He was not a self-indulgent tsar, and over time became increasingly disenchanted with the triviality and pomp of court entertainments. He certainly had no illusions about the aristocracy: according to legend, he told his ten-year-old son Alexander, “I believe you and I are the only people in Russia who don’t steal.” Indeed, his reign was noteworthy for the proliferation of generals appointed to ministries and Baltic German aristocrats (like Benckendorff) from the empire’s northwestern margins elevated to key positions: he felt he had to go outside the usual pool of officials and noblemen in the hope of finding honest and efficient personnel. Sadly, that often didn’t work, either.
Most strikingly, Nicholas also disapproved of the institution of serfdom. Through his reign, he would convene a series of secret commissions to try and find some way of squaring the circle: how to abolish a system of land-slavery that was inefficient, inhumane and a source of periodic uprisings without totally destabilizing the whole social order and alienating the rural gentry, the landlords who were the backbone of the tsarist order in the countryside. Nicholas was brave enough faced with physical danger, but he never dared tackle this challenge, concluding that “There is no doubt that serfdom in its present position is evil … but trying to extinguish it now would be a matter of even more disastrous evil.” And why take the risk? Hadn’t victory over Napoleon proved that, however backward it might seem, the Russian system was strong enough to triumph and survive? So Russia’s rulers told themselves, as long as they could.
For a while, they could continue to do so. For most of his reign, Nicholas was a successful warrior-tsar. He certainly devoted passion, time and excessive amounts of money to the Russian military. His army would grow to a million men—out of a total population of 60 to 70 million—but it would later become clear that he mistook spit and polish for real combat effectiveness.
Like Alexander, Nicholas considered championing the traditional order as an internationalist duty. During his reign Russia would become known as the “Gendarme of Europe” for his enthusiasm to help fellow monarchs stamp out the fires and embers of revolution. In 1831, his army crushed a revolt in Poland triggered by his rolling back of the Poles’ constitutional rights. Once a subject kingdom with its own parliament, Poland was reduced to the status of a mere province, under an appointed governor. When a series of revolutions erupted across Europe in 1848, even though Russia was suffering from famine caused by unusually poor harvests and a cholera epidemic, his troops would again march in the name of the status quo. Having already helped the Austrians suppress the revolt of the Free City of Krakow in 1846, Nicholas broke the 1848 Moldavian national movement and then sent his armies to join the Habsburg Empire in putting down the Hungarian revolution in 1849.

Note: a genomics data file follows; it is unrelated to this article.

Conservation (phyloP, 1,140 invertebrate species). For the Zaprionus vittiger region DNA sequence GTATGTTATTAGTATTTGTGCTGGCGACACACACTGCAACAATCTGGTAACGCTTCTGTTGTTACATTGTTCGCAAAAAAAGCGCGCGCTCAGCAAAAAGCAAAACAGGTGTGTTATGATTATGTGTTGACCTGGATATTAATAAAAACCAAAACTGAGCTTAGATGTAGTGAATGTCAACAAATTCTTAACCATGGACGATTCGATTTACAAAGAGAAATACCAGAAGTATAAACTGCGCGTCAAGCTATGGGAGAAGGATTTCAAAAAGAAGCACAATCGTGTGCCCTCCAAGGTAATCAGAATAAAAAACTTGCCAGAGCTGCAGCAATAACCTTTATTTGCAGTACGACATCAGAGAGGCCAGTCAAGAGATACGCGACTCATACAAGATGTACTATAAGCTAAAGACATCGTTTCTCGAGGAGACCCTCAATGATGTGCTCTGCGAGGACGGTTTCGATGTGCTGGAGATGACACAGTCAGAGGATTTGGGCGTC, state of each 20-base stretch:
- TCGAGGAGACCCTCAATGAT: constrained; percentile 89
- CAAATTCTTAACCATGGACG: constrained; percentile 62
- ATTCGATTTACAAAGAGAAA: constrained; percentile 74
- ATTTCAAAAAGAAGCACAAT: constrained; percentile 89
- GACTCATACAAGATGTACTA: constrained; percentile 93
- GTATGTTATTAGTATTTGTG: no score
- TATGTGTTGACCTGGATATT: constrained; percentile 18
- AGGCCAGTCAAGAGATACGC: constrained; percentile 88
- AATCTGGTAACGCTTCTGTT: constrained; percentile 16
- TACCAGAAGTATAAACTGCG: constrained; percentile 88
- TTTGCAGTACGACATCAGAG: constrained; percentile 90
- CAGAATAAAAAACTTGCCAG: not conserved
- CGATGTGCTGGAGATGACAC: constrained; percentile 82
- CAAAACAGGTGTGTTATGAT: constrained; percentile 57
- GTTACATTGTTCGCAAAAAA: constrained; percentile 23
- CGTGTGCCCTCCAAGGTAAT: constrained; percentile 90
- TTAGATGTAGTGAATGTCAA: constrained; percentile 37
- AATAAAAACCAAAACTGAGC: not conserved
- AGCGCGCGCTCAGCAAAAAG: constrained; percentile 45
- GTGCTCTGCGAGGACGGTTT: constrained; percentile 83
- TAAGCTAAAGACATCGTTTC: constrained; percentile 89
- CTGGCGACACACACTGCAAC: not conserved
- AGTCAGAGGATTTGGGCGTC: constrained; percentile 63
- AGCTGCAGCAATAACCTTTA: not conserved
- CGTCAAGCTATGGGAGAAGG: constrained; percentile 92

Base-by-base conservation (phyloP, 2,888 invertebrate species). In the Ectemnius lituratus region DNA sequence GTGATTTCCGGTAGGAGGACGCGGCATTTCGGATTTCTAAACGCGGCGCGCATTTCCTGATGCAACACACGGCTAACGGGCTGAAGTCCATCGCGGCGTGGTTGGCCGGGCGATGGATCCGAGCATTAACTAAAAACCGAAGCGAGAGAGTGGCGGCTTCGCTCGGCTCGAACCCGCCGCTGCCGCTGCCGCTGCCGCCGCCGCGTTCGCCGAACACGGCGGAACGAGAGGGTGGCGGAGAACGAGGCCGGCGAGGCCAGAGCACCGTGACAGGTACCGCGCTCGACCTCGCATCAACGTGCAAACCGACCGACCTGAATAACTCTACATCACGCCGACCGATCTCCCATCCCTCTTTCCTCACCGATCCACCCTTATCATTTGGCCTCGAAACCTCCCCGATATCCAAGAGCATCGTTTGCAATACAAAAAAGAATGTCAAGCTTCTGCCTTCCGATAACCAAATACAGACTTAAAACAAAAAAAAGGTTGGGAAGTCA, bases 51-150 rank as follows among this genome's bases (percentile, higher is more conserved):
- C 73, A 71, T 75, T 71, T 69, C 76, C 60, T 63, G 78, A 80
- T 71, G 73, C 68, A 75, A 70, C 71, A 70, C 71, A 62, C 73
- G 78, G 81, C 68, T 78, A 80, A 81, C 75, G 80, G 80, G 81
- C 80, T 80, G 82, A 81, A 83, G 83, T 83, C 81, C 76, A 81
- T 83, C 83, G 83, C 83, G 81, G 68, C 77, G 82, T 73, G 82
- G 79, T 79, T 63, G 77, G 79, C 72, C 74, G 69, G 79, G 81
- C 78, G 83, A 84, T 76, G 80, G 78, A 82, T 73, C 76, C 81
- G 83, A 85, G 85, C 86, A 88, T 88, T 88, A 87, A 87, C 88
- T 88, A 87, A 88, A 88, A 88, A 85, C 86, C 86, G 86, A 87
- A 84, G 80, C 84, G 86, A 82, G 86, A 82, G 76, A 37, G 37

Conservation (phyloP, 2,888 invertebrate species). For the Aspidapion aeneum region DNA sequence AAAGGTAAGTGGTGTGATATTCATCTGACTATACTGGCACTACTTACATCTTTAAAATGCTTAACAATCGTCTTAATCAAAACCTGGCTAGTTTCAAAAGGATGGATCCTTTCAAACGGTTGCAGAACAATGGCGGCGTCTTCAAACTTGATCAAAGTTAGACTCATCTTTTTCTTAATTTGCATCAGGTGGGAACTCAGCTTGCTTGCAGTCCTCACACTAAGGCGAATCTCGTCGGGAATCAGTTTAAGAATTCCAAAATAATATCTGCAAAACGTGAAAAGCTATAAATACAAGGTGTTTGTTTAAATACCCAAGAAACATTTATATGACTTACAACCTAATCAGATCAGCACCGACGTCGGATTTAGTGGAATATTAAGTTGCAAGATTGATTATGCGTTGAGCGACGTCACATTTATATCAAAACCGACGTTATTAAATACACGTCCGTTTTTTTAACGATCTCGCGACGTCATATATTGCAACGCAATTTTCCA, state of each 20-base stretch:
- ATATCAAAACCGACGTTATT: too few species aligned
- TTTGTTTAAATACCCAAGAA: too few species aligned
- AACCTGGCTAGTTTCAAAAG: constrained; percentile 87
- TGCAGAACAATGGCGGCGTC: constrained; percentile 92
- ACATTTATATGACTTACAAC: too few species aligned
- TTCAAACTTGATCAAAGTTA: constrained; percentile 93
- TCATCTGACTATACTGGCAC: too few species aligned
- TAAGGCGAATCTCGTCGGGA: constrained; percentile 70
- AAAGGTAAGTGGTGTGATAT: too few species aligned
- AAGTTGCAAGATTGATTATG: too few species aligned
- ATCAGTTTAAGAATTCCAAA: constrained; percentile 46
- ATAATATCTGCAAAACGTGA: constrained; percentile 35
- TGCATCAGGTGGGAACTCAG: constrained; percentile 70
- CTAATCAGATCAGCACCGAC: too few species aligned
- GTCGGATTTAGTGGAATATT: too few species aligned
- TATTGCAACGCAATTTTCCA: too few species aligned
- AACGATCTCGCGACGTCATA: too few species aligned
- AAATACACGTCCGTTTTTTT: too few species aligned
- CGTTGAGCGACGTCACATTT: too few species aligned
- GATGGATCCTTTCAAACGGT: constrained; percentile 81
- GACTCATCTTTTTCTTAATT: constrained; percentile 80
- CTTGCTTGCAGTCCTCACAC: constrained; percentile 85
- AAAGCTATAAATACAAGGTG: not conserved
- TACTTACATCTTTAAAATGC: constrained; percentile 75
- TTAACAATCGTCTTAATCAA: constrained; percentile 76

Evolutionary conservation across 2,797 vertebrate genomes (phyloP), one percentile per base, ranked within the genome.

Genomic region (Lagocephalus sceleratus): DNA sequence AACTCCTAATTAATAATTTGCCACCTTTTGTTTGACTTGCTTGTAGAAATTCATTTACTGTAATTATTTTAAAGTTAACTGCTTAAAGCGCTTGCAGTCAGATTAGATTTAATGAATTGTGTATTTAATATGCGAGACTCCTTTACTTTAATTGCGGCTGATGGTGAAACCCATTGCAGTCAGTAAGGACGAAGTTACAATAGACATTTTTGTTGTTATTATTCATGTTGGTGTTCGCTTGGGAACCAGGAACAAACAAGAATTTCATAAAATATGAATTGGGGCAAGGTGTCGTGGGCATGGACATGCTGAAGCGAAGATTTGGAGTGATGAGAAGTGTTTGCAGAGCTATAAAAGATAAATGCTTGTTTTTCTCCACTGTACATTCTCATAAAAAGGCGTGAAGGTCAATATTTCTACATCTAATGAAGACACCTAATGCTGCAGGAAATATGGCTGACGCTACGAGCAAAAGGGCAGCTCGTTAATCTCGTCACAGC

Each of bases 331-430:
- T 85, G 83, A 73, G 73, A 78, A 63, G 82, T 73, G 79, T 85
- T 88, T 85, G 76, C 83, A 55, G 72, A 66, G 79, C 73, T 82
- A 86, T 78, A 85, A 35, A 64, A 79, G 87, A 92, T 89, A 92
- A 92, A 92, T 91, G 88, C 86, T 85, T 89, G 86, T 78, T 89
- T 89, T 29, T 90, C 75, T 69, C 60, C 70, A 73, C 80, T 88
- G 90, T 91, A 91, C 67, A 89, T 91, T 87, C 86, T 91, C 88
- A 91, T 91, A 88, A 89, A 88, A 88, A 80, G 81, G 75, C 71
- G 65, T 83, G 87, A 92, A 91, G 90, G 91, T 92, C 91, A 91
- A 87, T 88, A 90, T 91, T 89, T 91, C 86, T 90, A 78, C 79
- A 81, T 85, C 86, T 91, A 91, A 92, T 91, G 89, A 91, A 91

Again, the double-headed eagle looked both ways. Nicholas was at once committed to—as he saw it—saving Europe from its own ungodly and illegitimate dalliance with liberalism, as well as protecting Russia from European ideas. Aware of the advances in Western science and technology, he wanted to adopt the elements of the West that looked useful, while ignoring the social, political and legal contexts from which they sprang. Without a thriving mercantile class to generate investment capital, without free and open debate in universities and educated circles to generate ideas, and without greater social mobility to generate new cohorts of innovators and skeptics, Russia would always remain backward, desperately trying to adopt and adapt the inventions of others.
This did not matter so much while Nicholas’s armies were deployed against rioters, even when their enemies were Persians and Turks. It would matter a great deal when they found themselves fighting the British and the French—the most advanced military powers of the age—in Crimea, a war Nicholas had never wanted to fight, and which was paradoxically triggered by his desire to protect the European status quo.
Despite Western portrayals that presented him as just one more incarnation of a Russia bear eager to gobble up territories to the south and the southwest, in the main he felt he was acting to maintain stability. This was a real challenge when it came to Russia’s old rival, the Ottoman Empire. There was traditional bad blood there, not least given the Muslim Turks’ occupation of Orthodox Christian lands (and the “Second Rome,” Constantinople). Nicholas feared, though, that any serious pressure on this decaying empire risked bringing it down, causing chaos in southeastern Europe, angering Ottoman allies France and Britain and alienating ally Austria. Instead, he wanted to keep the Ottomans weak enough not to be a threat—and potentially even becoming Russian vassals—but not so weak that their fractious empire broke apart. Nicholas also needed to guarantee passage rights through the straits of the Dardanelles and the Bosphorus, as this was a crucial trade route for Russia, especially its grain exports.